By John Branston 

Things could be worse. And they have been, for Memphis and for the country. 

May 17th was the 70th anniversary of the U. S. Supreme Court’s segregation-busting Brown v. Board of Education of Topeka decision. Coincidentally, I spent a couple of days more or less simultaneously rereading Bruce Catton’s A Stillness at Appomatox and the third and final volume of Shelby Foote’s Civil War narrative. Catton was from my home state, Michigan, and Foote,  the gold standard of interviewees and talking heads, from my home town of Memphis. 

Both hefty books covered the post-Gettysburg slaughters at the Wilderness, the Petersburg crater fiasco, and Spotsylvania where tens of thousands of soldiers were killed. Even after that, federal generals Meade and Sheridan were keen to keep fighting and on the other side Lee was loathe to use the word “surrender” before yielding to Grant, Lincoln, and his own better angels. 

Grim as they were, the 70th anniversary stories and the books were a welcome relief from the screaming on television and sordid updates on the Trump and Stormy Daniels trial. It may well be obscene and bizarre to lump them in the same story, but now as then we are a country divided. Just not as divided as we used to be in 1863 when men fought for keeps with muskets, bayonets, and cannons, or 1954 when separate-but-equal was the law of the land until the Brown decision. 

There were actually two Brown decisions. Brown II called for desegregation “with all deliberate speed.”

Which meant slow. In 1958, Gerald E. Young, 8 years old, tried to enter all-white Vollentine Elementary School. He was turned away by, among others, the attendance officer and assistant superintendent backed by local bluebloods on the school board.

In 1960 – a full six years after Brown and Brown II, Dr. Wilson Northcross and the Legal Defense Fund filed suit on behalf of 8-year-old Deborah Northcross. Two years later, 13 first-graders (one returned to his segregated school) integrated four of the Memphis public schools in a grade-a-year plan. Ms. Northcross, too old by then, was not among them although she later graduated from Central High School.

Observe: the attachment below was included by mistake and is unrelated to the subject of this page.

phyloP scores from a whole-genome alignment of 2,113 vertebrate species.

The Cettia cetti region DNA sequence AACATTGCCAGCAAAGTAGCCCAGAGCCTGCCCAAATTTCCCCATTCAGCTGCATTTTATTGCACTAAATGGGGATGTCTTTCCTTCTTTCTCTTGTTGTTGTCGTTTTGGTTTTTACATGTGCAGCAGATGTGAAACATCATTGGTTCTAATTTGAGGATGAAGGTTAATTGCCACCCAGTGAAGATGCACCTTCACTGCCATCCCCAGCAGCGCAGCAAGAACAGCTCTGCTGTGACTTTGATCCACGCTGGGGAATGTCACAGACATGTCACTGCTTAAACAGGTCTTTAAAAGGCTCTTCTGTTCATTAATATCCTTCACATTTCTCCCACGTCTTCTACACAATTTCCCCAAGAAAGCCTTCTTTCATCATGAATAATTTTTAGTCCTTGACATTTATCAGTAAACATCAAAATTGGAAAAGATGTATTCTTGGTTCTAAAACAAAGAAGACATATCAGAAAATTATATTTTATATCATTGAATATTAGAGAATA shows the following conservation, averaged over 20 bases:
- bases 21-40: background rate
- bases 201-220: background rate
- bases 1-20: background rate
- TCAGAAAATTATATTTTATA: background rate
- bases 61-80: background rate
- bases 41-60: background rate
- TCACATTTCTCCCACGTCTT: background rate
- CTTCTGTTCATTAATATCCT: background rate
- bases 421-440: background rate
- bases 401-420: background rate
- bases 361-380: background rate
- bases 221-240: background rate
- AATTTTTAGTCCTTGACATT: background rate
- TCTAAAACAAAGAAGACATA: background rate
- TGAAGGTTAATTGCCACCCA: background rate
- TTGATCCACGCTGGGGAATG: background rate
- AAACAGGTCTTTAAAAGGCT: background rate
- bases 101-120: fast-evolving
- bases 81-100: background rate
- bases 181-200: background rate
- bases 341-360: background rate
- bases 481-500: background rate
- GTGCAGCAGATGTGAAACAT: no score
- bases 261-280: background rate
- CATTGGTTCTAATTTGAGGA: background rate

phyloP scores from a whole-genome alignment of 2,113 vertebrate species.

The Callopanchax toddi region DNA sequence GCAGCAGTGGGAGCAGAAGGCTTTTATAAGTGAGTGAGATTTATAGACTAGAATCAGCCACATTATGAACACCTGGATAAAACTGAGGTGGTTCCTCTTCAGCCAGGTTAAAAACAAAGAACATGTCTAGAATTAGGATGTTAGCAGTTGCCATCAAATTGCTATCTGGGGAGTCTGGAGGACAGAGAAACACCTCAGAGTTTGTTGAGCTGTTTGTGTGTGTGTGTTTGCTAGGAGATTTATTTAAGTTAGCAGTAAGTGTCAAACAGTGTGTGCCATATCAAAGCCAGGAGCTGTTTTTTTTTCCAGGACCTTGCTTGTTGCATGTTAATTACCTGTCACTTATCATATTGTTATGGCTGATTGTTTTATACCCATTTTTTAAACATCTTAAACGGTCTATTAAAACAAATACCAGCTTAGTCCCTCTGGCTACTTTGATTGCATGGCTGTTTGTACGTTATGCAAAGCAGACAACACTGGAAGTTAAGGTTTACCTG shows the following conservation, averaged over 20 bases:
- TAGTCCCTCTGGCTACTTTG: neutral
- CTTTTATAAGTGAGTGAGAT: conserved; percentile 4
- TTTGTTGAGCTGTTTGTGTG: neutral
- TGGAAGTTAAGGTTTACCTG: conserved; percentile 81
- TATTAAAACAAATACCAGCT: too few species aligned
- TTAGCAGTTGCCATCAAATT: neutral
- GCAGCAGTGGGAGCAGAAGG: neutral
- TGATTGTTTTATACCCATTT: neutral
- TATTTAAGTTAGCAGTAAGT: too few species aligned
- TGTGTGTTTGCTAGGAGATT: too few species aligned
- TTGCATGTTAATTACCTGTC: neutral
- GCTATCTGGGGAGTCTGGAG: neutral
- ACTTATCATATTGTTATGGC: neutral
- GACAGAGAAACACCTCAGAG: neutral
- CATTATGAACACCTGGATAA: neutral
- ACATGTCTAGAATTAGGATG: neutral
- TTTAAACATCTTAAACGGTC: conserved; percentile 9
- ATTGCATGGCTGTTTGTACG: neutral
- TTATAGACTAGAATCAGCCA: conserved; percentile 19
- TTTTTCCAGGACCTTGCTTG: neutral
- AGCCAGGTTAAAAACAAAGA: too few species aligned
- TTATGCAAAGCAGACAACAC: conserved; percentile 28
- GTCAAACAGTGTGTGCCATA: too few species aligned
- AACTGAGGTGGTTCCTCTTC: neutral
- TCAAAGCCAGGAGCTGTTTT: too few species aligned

“Desegregation gave whites the impression we wanted to be with them, and that was not the point,” she said on the 50th anniversary of Brown. “It was a matter of school choice and educational equity.”

Integration began in earnest after the Supreme Court’s 1971 decision authorizing busing as a means to change “all deliberate speed” to full-speed ahead. One of the more prophetic statements in the massive court record came from a dissenter on the appeals court bench named Paul Weick.

“The burden of eliminating all the ills of society should not be placed on public school systems and innocent school children,” he wrote.

On the prevailing side was Judge Robert McRae, who tried to go slower than full speed ahead but faster than a grade at a time. After his “Plan A” failed he cut to the chase with “Plan Z” authored by the courageous but unfortunately initialed O. Z. Stephens.

“There would have never been any rest in this city until it was tried,” Stephens said years later. “Plus, the Constitution said we had to.”

A total of 26 inner-city schools were never integrated, either because there were not enough white students to go around or the masterminds figured white students would refuse to attend them. As indeed they did. White enrollment hit the tipping point of 30 percent by 1980, 20 percent a decade later, and is now below 10 percent – most of them clustered in a handful of “optional” schools.

With charter schools, the surrender of the Memphis schools charter, private schools recruiting minority students, and half a dozen municipal school systems bordering Memphis, the menu of education alternatives would have been unimaginable in 1954.

Various and sundry polls, documentaries, books, movies, and news stories will retell the tale this year. But there is a fairly simple way to figure where someone stands on the great issues of the day.

Ask “Do you have children, and where do/did they attend school?”


John Branston covered Memphis as a reporter and columnist for 35 years.